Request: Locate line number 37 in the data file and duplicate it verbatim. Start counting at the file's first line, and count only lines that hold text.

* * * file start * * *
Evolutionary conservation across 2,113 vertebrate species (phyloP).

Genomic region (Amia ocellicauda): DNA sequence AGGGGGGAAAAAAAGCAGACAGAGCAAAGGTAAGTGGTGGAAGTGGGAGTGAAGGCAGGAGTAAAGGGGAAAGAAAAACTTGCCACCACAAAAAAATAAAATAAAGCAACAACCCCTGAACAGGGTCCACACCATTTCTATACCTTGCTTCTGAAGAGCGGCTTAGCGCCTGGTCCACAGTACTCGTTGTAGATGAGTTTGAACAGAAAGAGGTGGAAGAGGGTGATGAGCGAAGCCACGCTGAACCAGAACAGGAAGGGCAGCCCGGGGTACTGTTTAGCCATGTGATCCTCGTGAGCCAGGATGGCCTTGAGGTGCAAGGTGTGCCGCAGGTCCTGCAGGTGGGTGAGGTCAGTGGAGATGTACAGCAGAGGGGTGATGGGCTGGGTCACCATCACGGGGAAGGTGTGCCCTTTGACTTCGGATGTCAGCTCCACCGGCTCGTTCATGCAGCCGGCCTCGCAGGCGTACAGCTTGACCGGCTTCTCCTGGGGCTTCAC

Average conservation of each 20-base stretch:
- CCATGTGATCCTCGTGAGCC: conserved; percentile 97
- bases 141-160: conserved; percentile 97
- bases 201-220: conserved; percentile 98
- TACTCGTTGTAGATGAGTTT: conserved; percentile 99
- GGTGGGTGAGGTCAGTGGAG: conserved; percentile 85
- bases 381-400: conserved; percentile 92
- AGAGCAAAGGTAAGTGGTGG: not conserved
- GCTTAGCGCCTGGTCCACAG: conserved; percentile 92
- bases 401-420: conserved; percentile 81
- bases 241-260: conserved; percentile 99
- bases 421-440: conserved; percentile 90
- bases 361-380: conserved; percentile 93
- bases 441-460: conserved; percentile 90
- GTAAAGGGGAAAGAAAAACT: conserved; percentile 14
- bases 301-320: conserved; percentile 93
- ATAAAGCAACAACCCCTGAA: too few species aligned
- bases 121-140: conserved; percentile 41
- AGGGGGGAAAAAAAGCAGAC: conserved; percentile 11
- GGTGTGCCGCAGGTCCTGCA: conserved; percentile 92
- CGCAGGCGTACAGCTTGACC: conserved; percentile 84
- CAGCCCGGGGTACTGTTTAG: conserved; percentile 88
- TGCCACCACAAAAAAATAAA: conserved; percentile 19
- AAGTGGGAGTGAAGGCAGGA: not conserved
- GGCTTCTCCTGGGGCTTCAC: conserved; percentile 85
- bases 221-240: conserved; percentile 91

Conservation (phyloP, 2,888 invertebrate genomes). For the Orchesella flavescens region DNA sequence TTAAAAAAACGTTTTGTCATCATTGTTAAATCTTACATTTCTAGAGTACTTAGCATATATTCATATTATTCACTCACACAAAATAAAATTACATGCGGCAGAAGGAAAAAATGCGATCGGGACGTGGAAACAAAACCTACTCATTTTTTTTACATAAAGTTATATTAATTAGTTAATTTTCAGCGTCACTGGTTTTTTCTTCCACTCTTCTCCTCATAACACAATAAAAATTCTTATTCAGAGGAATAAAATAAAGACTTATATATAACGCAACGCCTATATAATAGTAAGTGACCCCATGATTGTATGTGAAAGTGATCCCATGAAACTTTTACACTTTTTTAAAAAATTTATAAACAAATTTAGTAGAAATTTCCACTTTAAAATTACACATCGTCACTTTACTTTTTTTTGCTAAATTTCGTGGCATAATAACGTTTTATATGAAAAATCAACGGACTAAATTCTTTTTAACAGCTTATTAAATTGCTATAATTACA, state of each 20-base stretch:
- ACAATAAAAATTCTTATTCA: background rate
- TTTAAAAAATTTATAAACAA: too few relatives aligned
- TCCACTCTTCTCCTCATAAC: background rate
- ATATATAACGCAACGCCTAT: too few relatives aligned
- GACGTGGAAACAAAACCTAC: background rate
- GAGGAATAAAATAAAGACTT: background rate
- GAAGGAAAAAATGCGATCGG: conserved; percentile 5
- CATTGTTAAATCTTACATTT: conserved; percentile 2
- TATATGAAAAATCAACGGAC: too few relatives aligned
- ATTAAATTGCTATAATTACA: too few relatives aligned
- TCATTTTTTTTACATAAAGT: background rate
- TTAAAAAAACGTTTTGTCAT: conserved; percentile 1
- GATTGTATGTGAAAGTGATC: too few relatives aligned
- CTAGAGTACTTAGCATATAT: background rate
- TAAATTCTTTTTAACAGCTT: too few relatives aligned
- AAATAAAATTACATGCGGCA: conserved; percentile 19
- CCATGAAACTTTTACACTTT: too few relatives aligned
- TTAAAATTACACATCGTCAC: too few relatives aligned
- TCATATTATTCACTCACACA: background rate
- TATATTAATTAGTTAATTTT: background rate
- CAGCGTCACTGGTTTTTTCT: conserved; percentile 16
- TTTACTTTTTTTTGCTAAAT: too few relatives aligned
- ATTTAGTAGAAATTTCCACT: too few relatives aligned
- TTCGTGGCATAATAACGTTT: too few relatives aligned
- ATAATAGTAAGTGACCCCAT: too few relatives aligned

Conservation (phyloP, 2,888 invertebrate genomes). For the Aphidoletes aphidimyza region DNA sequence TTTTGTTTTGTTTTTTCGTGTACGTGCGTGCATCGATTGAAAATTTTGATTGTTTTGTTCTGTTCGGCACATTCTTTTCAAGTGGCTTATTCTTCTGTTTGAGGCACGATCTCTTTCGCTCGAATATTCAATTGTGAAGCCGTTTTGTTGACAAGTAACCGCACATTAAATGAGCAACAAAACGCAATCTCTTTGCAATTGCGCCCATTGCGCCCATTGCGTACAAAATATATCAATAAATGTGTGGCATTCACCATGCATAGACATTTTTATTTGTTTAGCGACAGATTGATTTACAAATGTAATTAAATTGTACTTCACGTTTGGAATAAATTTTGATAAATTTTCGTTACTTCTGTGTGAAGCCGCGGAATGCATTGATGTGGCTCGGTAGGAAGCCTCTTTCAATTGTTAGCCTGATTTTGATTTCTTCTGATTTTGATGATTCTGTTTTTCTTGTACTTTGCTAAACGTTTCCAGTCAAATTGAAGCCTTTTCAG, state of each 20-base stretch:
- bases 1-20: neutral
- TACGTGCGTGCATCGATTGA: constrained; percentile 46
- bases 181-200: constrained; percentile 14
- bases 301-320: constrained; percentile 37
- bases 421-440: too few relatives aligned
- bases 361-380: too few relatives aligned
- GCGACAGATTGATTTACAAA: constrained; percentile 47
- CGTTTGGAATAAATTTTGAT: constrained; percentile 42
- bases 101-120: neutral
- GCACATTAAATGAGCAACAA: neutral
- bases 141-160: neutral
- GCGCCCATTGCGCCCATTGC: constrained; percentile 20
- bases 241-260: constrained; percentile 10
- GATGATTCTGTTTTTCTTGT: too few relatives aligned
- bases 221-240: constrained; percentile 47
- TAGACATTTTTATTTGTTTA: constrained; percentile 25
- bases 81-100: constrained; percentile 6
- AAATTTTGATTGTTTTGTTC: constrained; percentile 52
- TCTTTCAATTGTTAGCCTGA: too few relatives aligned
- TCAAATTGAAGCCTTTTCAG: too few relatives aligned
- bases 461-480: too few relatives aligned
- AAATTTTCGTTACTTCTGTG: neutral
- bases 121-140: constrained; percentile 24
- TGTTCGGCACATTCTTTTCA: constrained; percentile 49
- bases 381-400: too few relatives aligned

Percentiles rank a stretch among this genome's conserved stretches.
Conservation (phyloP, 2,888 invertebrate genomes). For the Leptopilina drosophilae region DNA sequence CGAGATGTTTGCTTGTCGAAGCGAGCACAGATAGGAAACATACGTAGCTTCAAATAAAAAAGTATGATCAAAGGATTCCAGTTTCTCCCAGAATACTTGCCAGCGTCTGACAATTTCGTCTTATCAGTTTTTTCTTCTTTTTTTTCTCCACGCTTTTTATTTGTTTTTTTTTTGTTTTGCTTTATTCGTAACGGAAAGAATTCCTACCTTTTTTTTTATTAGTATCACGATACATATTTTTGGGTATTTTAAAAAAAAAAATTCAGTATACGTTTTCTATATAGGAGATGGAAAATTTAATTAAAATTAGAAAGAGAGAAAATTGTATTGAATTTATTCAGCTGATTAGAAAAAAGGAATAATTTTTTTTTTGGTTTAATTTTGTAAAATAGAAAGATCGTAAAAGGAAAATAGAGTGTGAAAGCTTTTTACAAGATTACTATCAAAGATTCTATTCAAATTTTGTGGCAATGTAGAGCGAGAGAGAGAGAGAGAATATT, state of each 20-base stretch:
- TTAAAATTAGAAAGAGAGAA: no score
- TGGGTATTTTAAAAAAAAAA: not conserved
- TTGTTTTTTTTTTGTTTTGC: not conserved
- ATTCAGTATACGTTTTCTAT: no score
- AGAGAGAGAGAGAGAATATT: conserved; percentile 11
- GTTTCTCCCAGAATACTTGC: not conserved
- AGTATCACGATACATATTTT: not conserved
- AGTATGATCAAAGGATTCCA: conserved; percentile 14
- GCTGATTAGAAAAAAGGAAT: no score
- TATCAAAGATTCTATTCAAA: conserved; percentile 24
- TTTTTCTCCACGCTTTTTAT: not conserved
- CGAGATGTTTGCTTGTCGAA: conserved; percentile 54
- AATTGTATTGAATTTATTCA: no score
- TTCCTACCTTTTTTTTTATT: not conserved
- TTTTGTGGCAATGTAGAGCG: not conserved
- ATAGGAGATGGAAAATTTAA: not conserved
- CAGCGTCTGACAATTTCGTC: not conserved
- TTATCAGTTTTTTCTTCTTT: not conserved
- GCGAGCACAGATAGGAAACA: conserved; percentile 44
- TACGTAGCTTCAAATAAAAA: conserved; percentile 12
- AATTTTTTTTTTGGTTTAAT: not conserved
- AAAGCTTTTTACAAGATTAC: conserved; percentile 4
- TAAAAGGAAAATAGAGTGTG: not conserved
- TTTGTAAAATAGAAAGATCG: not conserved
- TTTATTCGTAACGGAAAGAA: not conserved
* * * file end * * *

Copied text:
- CATTGTTAAATCTTACATTT: conserved; percentile 2